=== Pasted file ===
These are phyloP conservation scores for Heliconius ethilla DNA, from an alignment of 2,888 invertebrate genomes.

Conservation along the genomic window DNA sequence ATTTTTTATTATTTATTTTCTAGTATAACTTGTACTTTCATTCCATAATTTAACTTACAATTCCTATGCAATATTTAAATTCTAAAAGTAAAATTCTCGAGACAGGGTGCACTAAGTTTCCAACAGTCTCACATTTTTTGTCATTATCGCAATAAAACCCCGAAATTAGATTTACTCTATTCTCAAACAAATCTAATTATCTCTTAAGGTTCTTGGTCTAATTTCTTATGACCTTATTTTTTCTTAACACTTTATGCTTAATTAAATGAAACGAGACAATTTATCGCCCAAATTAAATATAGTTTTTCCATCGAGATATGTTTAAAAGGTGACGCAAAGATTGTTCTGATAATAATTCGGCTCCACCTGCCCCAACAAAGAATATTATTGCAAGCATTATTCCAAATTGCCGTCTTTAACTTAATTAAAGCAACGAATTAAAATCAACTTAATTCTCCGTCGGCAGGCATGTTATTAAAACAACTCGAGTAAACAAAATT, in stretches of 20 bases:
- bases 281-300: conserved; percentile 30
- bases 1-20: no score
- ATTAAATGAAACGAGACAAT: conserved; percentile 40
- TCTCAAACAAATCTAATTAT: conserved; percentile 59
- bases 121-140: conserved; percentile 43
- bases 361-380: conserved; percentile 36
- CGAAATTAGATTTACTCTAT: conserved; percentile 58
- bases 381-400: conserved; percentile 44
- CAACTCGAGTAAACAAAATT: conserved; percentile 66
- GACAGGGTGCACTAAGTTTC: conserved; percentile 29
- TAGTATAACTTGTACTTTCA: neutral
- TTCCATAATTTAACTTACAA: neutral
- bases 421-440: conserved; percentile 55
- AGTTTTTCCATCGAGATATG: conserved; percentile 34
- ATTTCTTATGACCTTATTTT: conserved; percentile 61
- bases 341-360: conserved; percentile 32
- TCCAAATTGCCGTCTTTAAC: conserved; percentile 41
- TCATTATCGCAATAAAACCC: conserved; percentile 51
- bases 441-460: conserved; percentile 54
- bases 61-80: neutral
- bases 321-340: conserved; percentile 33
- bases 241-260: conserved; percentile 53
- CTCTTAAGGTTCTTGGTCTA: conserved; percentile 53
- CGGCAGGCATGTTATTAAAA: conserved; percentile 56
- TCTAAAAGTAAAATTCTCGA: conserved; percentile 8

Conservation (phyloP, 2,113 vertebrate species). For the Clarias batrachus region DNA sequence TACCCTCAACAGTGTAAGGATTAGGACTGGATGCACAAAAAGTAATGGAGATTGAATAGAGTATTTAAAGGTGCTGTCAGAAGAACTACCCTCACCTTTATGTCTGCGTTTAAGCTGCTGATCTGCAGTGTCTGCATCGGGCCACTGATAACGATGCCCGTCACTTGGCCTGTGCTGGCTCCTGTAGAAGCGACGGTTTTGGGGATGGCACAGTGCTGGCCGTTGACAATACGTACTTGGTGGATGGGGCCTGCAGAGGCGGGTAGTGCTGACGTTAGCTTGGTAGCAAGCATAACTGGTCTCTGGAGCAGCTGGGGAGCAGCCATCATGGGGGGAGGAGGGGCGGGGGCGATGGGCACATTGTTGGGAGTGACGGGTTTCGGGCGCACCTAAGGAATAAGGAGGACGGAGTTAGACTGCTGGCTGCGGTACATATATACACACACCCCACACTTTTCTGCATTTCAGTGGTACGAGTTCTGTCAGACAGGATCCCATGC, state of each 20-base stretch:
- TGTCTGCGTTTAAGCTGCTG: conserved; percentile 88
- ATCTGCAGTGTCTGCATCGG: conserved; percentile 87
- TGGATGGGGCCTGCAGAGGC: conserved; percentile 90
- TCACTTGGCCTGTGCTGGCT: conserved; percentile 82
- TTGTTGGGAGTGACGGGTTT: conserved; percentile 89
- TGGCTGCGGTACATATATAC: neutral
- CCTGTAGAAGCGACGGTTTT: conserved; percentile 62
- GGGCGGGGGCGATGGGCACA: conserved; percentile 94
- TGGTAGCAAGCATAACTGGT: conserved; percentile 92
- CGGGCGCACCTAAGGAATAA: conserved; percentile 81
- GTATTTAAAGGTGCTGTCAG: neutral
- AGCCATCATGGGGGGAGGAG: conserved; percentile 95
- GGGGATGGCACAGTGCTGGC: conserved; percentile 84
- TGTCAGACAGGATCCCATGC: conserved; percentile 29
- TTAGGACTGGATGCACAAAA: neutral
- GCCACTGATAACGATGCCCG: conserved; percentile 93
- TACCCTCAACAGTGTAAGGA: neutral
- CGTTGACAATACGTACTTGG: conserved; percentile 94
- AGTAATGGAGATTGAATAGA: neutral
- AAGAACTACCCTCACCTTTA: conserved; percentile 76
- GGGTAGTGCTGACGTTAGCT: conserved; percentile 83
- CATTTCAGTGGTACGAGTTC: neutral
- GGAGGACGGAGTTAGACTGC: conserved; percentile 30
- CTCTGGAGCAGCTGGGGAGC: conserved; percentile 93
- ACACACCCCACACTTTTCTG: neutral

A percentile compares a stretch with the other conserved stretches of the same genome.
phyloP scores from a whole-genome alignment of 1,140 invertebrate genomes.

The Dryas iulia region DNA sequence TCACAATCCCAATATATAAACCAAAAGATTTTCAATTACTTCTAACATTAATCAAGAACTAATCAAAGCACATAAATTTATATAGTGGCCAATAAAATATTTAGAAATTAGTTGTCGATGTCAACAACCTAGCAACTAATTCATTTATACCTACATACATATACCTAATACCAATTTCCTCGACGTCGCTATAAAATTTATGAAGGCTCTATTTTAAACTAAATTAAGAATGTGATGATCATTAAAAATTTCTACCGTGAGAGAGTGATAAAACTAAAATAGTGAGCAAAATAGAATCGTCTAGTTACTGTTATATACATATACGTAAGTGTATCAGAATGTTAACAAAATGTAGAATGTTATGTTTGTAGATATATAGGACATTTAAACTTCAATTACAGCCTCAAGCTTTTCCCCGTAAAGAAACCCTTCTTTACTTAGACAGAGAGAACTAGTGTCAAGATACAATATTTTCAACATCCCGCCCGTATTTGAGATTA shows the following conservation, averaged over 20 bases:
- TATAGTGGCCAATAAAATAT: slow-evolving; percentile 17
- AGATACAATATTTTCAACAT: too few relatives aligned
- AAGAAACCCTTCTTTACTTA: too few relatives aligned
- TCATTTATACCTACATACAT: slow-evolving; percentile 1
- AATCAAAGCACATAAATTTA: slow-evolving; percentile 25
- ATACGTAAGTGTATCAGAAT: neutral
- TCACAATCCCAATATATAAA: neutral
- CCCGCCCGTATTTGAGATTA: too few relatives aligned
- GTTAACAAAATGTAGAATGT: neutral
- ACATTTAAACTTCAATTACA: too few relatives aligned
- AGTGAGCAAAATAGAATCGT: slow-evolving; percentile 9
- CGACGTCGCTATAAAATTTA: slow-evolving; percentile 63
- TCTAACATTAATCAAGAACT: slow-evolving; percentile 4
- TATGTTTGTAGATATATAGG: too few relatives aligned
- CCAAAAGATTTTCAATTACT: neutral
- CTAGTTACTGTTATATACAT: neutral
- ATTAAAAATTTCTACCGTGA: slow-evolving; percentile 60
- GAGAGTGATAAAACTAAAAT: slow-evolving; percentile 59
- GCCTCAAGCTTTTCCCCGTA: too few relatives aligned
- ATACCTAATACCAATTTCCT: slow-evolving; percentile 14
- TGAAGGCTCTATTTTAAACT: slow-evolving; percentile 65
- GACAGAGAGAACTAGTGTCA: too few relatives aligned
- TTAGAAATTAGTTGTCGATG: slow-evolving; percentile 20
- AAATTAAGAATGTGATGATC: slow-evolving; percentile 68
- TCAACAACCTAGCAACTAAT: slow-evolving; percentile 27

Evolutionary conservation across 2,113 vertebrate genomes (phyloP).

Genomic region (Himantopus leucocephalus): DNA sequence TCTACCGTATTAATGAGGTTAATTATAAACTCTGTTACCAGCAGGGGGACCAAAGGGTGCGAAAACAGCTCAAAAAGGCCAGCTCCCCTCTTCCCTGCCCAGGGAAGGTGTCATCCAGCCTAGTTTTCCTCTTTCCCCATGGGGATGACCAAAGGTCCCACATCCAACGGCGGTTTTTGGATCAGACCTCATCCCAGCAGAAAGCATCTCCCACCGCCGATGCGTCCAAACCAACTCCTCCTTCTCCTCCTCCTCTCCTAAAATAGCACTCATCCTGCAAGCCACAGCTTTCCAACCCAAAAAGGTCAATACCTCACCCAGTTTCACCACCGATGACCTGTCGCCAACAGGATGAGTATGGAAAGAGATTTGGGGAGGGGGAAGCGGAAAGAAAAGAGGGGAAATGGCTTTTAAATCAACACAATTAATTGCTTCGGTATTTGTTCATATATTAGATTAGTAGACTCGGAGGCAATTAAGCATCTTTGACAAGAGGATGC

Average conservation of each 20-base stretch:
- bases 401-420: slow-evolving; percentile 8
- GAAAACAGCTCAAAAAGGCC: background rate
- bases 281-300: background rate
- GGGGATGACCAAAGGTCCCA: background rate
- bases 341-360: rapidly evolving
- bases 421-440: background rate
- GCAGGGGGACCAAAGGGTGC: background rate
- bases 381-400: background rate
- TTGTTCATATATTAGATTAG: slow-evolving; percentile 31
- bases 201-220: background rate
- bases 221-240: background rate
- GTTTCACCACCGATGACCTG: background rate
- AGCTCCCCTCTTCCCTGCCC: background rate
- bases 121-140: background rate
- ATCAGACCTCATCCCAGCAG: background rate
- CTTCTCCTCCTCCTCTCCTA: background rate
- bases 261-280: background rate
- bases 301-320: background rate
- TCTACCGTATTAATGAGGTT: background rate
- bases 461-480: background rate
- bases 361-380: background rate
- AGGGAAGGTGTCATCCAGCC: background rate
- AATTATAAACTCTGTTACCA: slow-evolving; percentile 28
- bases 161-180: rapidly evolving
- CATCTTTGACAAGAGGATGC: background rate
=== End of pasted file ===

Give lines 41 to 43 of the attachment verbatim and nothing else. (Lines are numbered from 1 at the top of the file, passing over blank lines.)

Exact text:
- GGGGATGGCACAGTGCTGGC: conserved; percentile 84
- TGTCAGACAGGATCCCATGC: conserved; percentile 29
- TTAGGACTGGATGCACAAAA: neutral